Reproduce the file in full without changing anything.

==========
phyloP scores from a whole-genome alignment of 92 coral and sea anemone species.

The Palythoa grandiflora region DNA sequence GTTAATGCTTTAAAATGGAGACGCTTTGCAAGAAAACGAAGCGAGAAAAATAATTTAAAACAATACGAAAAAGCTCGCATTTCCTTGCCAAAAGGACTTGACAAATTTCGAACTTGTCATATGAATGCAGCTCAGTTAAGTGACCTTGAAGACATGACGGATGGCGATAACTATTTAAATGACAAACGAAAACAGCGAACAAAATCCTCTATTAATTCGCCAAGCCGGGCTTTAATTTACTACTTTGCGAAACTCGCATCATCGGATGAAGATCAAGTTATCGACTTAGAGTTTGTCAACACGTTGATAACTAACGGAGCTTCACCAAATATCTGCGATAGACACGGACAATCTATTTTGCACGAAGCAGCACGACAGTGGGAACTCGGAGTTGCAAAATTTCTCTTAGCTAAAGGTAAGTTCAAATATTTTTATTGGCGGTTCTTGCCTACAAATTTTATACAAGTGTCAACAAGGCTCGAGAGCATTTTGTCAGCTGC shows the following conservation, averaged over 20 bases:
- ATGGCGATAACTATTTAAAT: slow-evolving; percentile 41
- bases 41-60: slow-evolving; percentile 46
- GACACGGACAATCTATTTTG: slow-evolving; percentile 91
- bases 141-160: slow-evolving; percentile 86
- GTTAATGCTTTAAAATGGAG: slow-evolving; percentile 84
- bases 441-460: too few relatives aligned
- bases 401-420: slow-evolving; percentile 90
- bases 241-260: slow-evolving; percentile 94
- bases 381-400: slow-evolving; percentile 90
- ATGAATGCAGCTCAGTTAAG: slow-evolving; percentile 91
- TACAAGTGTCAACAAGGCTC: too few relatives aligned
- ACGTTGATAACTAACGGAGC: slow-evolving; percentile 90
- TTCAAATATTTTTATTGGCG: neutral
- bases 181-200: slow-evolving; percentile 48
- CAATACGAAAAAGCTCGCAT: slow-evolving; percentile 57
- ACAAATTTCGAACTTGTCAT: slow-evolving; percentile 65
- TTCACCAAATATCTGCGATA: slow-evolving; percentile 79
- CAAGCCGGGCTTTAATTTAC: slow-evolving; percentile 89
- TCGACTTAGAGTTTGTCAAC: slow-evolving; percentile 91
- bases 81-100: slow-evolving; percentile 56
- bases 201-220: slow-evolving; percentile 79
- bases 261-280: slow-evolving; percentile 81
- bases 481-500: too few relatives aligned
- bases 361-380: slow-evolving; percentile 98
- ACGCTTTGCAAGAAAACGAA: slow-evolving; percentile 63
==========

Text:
phyloP scores from a whole-genome alignment of 92 coral and sea anemone species.

The Palythoa grandiflora region DNA sequence GTTAATGCTTTAAAATGGAGACGCTTTGCAAGAAAACGAAGCGAGAAAAATAATTTAAAACAATACGAAAAAGCTCGCATTTCCTTGCCAAAAGGACTTGACAAATTTCGAACTTGTCATATGAATGCAGCTCAGTTAAGTGACCTTGAAGACATGACGGATGGCGATAACTATTTAAATGACAAACGAAAACAGCGAACAAAATCCTCTATTAATTCGCCAAGCCGGGCTTTAATTTACTACTTTGCGAAACTCGCATCATCGGATGAAGATCAAGTTATCGACTTAGAGTTTGTCAACACGTTGATAACTAACGGAGCTTCACCAAATATCTGCGATAGACACGGACAATCTATTTTGCACGAAGCAGCACGACAGTGGGAACTCGGAGTTGCAAAATTTCTCTTAGCTAAAGGTAAGTTCAAATATTTTTATTGGCGGTTCTTGCCTACAAATTTTATACAAGTGTCAACAAGGCTCGAGAGCATTTTGTCAGCTGC shows the following conservation, averaged over 20 bases:
- ATGGCGATAACTATTTAAAT: slow-evolving; percentile 41
- bases 41-60: slow-evolving; percentile 46
- GACACGGACAATCTATTTTG: slow-evolving; percentile 91
- bases 141-160: slow-evolving; percentile 86
- GTTAATGCTTTAAAATGGAG: slow-evolving; percentile 84
- bases 441-460: too few relatives aligned
- bases 401-420: slow-evolving; percentile 90
- bases 241-260: slow-evolving; percentile 94
- bases 381-400: slow-evolving; percentile 90
- ATGAATGCAGCTCAGTTAAG: slow-evolving; percentile 91
- TACAAGTGTCAACAAGGCTC: too few relatives aligned
- ACGTTGATAACTAACGGAGC: slow-evolving; percentile 90
- TTCAAATATTTTTATTGGCG: neutral
- bases 181-200: slow-evolving; percentile 48
- CAATACGAAAAAGCTCGCAT: slow-evolving; percentile 57
- ACAAATTTCGAACTTGTCAT: slow-evolving; percentile 65
- TTCACCAAATATCTGCGATA: slow-evolving; percentile 79
- CAAGCCGGGCTTTAATTTAC: slow-evolving; percentile 89
- TCGACTTAGAGTTTGTCAAC: slow-evolving; percentile 91
- bases 81-100: slow-evolving; percentile 56
- bases 201-220: slow-evolving; percentile 79
- bases 261-280: slow-evolving; percentile 81
- bases 481-500: too few relatives aligned
- bases 361-380: slow-evolving; percentile 98
- ACGCTTTGCAAGAAAACGAA: slow-evolving; percentile 63